Everyone survived first ‘Survivor’ benefit

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DURHAM – In the first-ever edition of the Durham Warriors Survival Challenge, a “Survivor”-style fundraiser held last weekend in Durham to benefit military veterans, South Carolina resident Russell O’Cain outwitted his 17 fellow contestants to claim victory. His prize?

“It was $999,999 less than what I got,” said Bob Crowley, the “Survivor: Gabon” winner and the host of the three-day event.

Crowley, a retired Gorham High School physics teacher who divides his time between South Portland and Durham, shot to fame in 2008 after winning the $1 million reality show.

He said his event was a success.

“I wish I had starved them more, but we didn’t have time,” said Crowley. “It was beyond a success. Nobody was killed and everyone survived. Everybody had a great time. We had a little bit of everything”

In total, 18 contestants from across the country, including four from Maine, took part in the contest, which closely mirrored the rules and routine of the popular television show. The sprawling 100-acre grounds of Crowley’s newest venture, Maine Forest Yurts, served as the locale. As a nod to Maine, the immunity idol was a lobster shell donated by a local artist.

The three teams of six contestants each had a surprise visitor on Saturday with the appearances of former “Survivor” contestants Terry Deitz, Eric Reichenbach and Kenward “Boo” Bernis. Despite his resume, Deitz, a contestant on “Survivor: Panama,” was promptly voted off the “island” by the tribal council.

“He had to go back to work,” said Crowley.

The top four finishers featured two from South Portland: physical education teacher Dianne Kazilionis and builder Michael Friedland. Topsham resident Kevin Thurber was the oldest contestant at 64, but managed to avoid his worst fear of being voted off first.

“It was awesome,” said Thurber. “They make you sign a contract that says you are physically fit enough to compete. Well, I lied. It was more than authentic and exactly like the challenges on the television show.”

Challenges included having members of the three teams – named Penobscot, Micmac and Maliseet – shooting tennis balls over a pond into a field, where other team members would try and catch them with a small net.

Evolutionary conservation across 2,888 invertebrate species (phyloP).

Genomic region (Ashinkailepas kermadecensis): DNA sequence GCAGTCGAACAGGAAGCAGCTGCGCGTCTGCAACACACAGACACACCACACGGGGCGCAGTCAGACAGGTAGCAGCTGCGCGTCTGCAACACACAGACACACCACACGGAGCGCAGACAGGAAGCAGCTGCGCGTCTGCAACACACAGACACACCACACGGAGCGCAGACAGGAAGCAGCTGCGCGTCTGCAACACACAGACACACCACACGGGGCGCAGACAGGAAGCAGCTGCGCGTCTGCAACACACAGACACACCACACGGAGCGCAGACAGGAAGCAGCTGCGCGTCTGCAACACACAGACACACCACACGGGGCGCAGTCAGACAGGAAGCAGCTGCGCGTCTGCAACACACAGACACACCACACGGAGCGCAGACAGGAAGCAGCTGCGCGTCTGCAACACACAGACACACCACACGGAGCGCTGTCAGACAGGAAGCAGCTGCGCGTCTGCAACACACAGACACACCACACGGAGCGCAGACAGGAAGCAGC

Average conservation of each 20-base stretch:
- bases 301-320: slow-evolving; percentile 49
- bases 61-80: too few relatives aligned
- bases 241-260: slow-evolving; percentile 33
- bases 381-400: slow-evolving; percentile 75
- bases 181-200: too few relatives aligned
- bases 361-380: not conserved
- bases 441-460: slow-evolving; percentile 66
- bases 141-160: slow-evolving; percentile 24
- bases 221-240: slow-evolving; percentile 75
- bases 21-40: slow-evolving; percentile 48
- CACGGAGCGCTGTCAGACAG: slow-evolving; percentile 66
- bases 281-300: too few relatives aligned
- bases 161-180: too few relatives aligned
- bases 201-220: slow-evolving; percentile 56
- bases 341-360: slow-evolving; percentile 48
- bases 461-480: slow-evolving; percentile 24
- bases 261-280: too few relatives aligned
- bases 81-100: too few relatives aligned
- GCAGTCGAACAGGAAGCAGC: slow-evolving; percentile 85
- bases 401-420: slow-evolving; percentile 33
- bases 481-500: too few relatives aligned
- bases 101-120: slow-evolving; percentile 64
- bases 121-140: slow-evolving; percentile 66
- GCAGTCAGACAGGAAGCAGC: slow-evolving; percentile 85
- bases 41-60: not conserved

“Another tradition we kept from ‘Survivor’ was asking all the contestants left questions like, who was the most annoying person, the loudest person, the laziest person, etc,” said Crowley. “We asked the same questions again, but this time they were about how the tribe may have answered. If they guessed right, a contestant could smash a tile painted on a rack [tiles represented a competitor]. This helped with elimination.”

Contestants paid $250 and the cost of their travel to participate. The Durham Warriors Project pays for the cost of a military veteran and family to stay at one of the yurts – a welcome distraction, said Peggy Crowley.

“It gives them an opportunity to enjoy the quiet of Maine,” she said.

Bob Crowley hopes the survival challenge will be a yearly event. He said he intentionally kept things small – the public was not invited – but anticipates adding an area for spectators at some point.

“The Durham emergency personnel are a great example,” said Crowley. “Every day they came back with one more person.”

The weekend drew a mix of self-described Survivor junkies and volunteers like Melissa Barter who was a friend of one of the contestants.

“It’s really a cool and fun concept,” said Barter.

So as someone who has won it all, how would Crowley rate O’Cain’s skills?

“His strength was he’s a nice guy,” said Crowley. “He definitely was not one of the most athletic. He’s in my category and played a strategic game.”

Bob Crowley, 2008 winner of “Survivor Gabon,” sporting his trademark bow tie, congratulates Russell O’Cain, who won $1 in the inaugural Durham Warriors Survival Challenge on Sept 8. The challenge is modeled after “Survivor” with many of the same type of challenges.Bob Crowley douses the flame of former “Survivor” contestant Eric Reichenbach during the inaugural Durham Warriors Survival Challenge on Sept. 8. Reichenbach was one of three former contestants of the long-running reality show to take part in the event at Crowley’s 100-acre property in Durham.The Durham Warriors Survival Challenge final four include, from left, first runner-up Daniel Beale of Washington, D.C.; challenge winner Russell O’Cain; fourth-place finisher and South Portland resident Dianne Kazilionis; and second runner-up Michael Friedland, also from South Portland.Flags mark the entrance of the main competition area for the inaugural Durham Warriors Survival Challenge in Durham last weekend. The event, hosted by former “Survivor” winner Bob Crowley, featured contestants from across the country and the appearance of three former “Survivor” competitors.

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